Waste Management and Renmatix to explore conversion of urban waste to low-cost cellulosic sugar via supercritical hydrolysis
23 August 2012
Waste Management, Inc. and Renmatix, a manufacturer of biobased sugar intermediates for global chemical and fuel markets, have entered into a joint development agreement (JDA) to explore the feasibility of converting post-consumer waste into affordable, sufficient-quality sugars for manufacturing biobased materials using Renmatix’ supercritical hydrolysis technology. (Earlier post.)
The strategic investment and alliance aims to expand the feedstock flexibility of Renmatix’s proprietary Plantrose process beyond rural biomass to include materials derived from cost-effective and readily available urban waste material such as that managed by Waste Management. The JDA aims to determine how these materials can be reduced to sugar and leveraged for production of renewable chemicals and fuels.
This deal is the first-of-its-kind for Renmatix and is anticipated to generate immediate revenue for the company as it investigates viability of these new feedstocks. Under the agreement, Renmatix will explore multiple waste streams currently collected and processed by Waste Management and its service subsidiaries, including: source-separated recyclables, food scraps, construction and demolition debris, and pulp and paper waste.
The water-based Plantrose Process consists of two core steps:
Fractionation of biomass and separation of the remaining solids which contain cellulose and lignin. The biomass first undergoes size reduction, as necessary, and is then conveyed to a storage silo. The stored solids are slurried with water and pumped and heated to reaction temperature and then fed to the fractionation reactor where the reaction takes place. The products from the fractionation reactor are then sent to solid/liquid filtration and stored.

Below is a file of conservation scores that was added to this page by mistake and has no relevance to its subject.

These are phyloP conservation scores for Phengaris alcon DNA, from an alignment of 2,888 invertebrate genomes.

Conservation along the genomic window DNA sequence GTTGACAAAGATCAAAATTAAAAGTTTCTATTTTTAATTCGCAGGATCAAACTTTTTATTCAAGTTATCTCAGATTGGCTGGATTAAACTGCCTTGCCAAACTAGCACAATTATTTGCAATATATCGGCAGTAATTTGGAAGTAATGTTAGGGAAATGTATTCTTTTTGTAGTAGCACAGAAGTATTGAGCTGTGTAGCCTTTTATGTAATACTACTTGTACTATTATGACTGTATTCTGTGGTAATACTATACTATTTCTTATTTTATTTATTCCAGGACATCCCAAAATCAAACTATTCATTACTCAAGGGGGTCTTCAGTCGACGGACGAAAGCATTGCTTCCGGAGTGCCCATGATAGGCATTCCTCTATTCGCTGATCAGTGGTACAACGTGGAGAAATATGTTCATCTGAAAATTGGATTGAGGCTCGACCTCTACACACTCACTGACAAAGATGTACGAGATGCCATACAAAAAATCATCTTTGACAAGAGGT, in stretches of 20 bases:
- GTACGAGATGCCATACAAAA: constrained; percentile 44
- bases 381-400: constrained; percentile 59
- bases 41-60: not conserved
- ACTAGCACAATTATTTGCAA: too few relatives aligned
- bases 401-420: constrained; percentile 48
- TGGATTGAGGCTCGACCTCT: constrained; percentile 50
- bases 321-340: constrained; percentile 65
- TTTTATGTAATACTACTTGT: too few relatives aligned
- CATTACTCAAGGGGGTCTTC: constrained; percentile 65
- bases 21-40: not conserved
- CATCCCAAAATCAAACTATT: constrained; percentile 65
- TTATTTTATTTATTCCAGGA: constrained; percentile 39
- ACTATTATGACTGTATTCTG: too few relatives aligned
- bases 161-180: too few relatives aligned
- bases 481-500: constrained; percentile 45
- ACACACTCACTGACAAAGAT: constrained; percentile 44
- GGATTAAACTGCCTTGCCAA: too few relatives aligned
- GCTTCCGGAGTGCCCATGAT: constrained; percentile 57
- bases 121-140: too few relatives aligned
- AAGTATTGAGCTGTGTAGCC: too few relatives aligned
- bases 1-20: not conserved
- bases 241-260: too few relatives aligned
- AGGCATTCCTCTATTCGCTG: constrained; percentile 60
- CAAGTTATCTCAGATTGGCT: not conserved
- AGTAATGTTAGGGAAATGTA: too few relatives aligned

Cellulose hydrolysis of the pretreated solids under more severe conditions utilizing supercritical water as the primary solvent. The solids from the fractionation process consist predominantly of cellulose and lignin. These solids are sent to a blend tank where they are re-slurried by mixing with water and then pumped into the system at pressure and preheated. The preheated slurry is further treated with hot compressed water and undergoes a rapid reaction. The products from this reaction are then cooled and filtered. Remaining solids are clean, odorless, lignin.
Renmatix says that the relative ease of hydrolysis of the hemicelluloses compared to the recalcitrant cellulose necessitates this two-step process in order to preserve the C5 sugars that would be rapidly destroyed under the more severe conditions necessary for cellulose dissolution.
Where necessary, the separate C5 and C6 soluble oligomer streams are transformed to monomers through a catalytic process. Renmatix has also developed processes to concentrate its produced sugars as necessary to meet specifications of different partners.
Renmatix’s demonstration facility in Kennesaw, Georgia can convert three dry tons of woody biomass to sugars daily.
One of the core cost advantages of Renmatix’s water-based process is its feedstock flexibility. Using very little consumables in rapid reactions, Renmatix can convert a variety of non-food biomass into sugars.
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